Influence of Environmental cues on Product evaluation & choice

The consumer's senses have been tuned to block out most marketing stimuli. In fact whether the senses respond and interpret marketing stimuli, depends primarily on three factors. One, the nature of the stimuli itself can cause its selection. Two, Consumers' previous experience as it affects their expectations (what they are prepared, or 'set' to see) and three; their motives at the time (their needs, desires, interests and so on). Each of these factors can serve to increase or decrease the probability that a stimulus will be perceived.

If this is what faces marketers armed with stimuli that would in most probability be ignored (its time to dump those Admen!), what can they do?


the answer lies in Jonah A. Berger and Grainne Fitsimons' research work titled, 'How Environmental Cues Influence Product Evaluation and Choice'. The recommendation of their work is to urge marketers to ensure that their products are more in consonance with the environment within which they are traded. That is because cues in the environment influence product evaluation and choice. In fact their study suggests that environmental cues, even ones consumers may not be consciously aware of, can influence what they like and buy.


That point was illustrated in the Puma brand study. The researchers drew from a previous research showing that “cats and dogs have a strong cognitive association in memory because of their many feature similarities as domestic pets.” Study participants were shown a series of 20 pictures. Some were shown only images unrelated to Puma (such as a picture of a stapler), while others saw either five or 10 images of dogs. When the participants were then shown pictures of different brands of sneakers, those who had seen a lot of dog pictures were 30% faster to recognise the Puma brand.


The authors inferred; 'Our findings show that environmental cue exposure can affect attitudes not only toward the exposed object but also toward any object that shares a conceptual relationship. In addition to relying on existing conceptual relationships , the data indicate that marketers can create novel links between their product and a commonly encountered feature in the consumer environment.'


It would be good for marketers to remember that environmental cues are accepted by the consumer unlike marketing cues. Its smart then to link the former with the latter leading to greater acceptance of the latter. If the marketing cues had not been linked, had been exposed directly to the consumer, chances are that they would be ignored.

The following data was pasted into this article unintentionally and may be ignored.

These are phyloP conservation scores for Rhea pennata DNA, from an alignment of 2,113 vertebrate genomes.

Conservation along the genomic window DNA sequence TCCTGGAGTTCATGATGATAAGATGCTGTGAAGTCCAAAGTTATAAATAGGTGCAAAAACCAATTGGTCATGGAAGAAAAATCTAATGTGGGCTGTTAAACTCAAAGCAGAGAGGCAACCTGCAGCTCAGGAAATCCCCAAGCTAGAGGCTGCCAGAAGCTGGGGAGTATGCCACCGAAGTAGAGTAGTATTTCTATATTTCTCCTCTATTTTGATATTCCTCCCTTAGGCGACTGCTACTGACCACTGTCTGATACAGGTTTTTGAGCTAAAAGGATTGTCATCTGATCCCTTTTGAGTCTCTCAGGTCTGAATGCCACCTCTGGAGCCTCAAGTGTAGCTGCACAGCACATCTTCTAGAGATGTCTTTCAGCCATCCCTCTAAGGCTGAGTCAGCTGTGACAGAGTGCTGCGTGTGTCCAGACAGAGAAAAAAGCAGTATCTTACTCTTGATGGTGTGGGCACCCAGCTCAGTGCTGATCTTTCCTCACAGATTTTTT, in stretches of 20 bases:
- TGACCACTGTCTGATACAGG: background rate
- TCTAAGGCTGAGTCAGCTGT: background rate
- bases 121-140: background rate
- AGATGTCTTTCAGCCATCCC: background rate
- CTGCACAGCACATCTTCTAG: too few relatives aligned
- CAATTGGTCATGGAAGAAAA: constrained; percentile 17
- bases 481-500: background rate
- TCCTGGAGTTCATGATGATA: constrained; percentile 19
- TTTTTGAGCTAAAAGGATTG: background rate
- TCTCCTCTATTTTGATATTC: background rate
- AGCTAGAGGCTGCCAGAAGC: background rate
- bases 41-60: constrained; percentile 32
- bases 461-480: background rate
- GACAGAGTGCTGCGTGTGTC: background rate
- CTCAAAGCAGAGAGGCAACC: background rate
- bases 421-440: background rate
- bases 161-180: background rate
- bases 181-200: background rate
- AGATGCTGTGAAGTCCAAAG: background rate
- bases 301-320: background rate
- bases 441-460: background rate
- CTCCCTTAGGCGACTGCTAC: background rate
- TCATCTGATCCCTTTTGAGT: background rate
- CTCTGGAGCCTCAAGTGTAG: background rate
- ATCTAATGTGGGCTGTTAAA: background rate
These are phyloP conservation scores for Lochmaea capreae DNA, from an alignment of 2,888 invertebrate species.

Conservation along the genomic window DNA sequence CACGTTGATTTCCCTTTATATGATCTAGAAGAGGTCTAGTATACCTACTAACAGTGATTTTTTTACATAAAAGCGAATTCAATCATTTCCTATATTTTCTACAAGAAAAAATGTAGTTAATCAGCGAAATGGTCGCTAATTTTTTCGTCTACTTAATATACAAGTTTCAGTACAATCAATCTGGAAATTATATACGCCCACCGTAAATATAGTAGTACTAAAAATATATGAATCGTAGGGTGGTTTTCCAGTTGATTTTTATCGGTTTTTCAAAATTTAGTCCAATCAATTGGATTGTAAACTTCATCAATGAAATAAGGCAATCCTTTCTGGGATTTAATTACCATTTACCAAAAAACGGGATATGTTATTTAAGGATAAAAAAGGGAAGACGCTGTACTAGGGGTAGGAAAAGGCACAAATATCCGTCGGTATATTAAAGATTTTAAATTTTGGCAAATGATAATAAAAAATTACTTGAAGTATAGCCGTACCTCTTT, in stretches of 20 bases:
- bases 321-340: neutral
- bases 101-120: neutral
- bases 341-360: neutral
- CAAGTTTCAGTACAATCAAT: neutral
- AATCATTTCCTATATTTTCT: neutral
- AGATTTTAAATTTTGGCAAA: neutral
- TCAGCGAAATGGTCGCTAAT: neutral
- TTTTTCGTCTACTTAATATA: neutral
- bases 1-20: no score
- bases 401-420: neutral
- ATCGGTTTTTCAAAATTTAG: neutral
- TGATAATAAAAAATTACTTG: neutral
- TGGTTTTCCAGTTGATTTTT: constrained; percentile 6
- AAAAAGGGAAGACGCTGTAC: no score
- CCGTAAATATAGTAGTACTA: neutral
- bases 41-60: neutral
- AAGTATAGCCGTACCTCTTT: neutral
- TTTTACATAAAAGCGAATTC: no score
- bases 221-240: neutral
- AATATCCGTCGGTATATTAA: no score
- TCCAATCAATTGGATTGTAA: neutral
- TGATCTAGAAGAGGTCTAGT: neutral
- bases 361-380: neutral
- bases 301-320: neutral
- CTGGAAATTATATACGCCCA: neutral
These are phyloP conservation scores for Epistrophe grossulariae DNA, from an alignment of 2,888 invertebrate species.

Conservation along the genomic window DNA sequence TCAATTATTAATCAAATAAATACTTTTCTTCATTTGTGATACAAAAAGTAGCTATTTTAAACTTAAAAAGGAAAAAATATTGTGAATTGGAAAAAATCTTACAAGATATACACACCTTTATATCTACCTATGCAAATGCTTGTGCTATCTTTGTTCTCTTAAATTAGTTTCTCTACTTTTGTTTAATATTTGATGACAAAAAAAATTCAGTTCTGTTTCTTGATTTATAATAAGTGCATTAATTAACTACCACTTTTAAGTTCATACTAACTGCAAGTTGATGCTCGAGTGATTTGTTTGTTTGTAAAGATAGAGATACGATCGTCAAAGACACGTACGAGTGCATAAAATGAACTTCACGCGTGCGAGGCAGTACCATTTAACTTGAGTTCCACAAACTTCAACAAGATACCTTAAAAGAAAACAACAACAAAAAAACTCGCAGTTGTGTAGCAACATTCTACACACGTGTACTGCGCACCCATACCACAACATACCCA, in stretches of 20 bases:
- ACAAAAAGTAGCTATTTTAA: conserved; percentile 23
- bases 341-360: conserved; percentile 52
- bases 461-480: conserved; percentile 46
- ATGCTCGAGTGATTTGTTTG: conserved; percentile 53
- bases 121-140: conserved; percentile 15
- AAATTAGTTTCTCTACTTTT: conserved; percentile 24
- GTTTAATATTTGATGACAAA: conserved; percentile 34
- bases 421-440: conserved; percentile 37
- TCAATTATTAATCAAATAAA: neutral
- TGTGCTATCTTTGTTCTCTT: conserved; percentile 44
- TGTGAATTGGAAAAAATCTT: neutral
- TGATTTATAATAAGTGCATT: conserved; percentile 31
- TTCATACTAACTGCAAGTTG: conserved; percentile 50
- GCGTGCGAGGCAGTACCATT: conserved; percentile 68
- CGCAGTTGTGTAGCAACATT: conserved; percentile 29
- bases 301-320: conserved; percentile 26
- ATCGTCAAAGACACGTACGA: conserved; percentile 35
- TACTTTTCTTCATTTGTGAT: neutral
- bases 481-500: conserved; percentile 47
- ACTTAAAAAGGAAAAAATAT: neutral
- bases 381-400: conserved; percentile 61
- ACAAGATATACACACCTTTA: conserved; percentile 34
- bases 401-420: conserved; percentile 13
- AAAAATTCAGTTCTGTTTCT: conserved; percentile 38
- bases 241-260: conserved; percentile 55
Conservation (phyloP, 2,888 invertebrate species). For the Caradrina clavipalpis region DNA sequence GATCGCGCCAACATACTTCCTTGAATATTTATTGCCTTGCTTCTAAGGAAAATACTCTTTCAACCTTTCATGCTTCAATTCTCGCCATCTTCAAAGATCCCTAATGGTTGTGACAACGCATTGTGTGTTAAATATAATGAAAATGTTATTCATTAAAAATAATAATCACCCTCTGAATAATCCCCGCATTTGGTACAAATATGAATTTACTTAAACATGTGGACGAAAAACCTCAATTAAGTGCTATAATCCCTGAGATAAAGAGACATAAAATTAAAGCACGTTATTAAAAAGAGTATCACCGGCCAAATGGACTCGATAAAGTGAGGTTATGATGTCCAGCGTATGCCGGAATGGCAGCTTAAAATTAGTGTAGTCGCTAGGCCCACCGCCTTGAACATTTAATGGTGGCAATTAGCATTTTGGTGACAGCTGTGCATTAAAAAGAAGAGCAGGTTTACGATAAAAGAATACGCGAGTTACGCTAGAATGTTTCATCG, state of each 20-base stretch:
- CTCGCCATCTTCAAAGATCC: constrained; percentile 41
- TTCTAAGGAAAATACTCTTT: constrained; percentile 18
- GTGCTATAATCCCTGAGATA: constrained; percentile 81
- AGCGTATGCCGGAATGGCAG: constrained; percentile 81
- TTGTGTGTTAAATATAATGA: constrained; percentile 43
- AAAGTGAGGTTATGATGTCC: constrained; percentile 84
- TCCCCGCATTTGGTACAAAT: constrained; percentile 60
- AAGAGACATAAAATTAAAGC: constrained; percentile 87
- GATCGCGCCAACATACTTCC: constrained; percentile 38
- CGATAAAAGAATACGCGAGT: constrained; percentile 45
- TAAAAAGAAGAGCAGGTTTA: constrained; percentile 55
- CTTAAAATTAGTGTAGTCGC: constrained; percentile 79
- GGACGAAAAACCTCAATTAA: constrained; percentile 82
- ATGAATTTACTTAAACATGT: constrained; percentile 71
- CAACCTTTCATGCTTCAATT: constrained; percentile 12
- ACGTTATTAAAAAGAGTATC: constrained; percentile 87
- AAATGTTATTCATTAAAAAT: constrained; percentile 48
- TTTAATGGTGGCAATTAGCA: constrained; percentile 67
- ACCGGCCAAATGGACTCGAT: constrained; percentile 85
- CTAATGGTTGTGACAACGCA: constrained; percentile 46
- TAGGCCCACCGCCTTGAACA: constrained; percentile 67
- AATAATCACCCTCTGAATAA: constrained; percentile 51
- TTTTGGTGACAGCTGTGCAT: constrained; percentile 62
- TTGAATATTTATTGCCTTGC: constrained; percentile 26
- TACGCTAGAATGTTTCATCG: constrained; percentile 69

Comments

JANE JEYAKUMAR said…
hey ray, :) nice to see ya comment- Thanks..

And I'm ryte now here to see what you've been upto, soooo many posts after tat- your blog cud be published as a insightful book for marketing students..

The Puma Case study was quite intersting.. Infact, translated into a matter of day-to-day happenings, things that are happening in our immediate ecosystem affect our life in a big big way.. Like there was this time I was watching 'A few good Men' - which has the famous Code Red in its plot, it was so repetitive that whwen the movie was over and I had to go out to catch up with friends, I ended up wearing a red-tee.. I never realised it until later: maybe a coincidence, but I jus think my cranial vibes just closed in on the red-tee subconsciously..

Could use this concept in my next story- and it would be sub-onscious, if I hadn't thought of it right away! kudos!
JANE JEYAKUMAR said…
hey ray, :) nice to see ya comment- Thanks..

And I'm ryte now here to see what you've been upto, soooo many posts after tat- your blog cud be published as a insightful book for marketing students..

The Puma Case study was quite intersting.. Infact, translated into a matter of day-to-day happenings, things that are happening in our immediate ecosystem affect our life in a big big way.. Like there was this time I was watching 'A few good Men' - which has the famous Code Red in its plot, it was so repetitive that whwen the movie was over and I had to go out to catch up with friends, I ended up wearing a red-tee.. I never realised it until later: maybe a coincidence, but I jus think my cranial vibes just closed in on the red-tee subconsciously..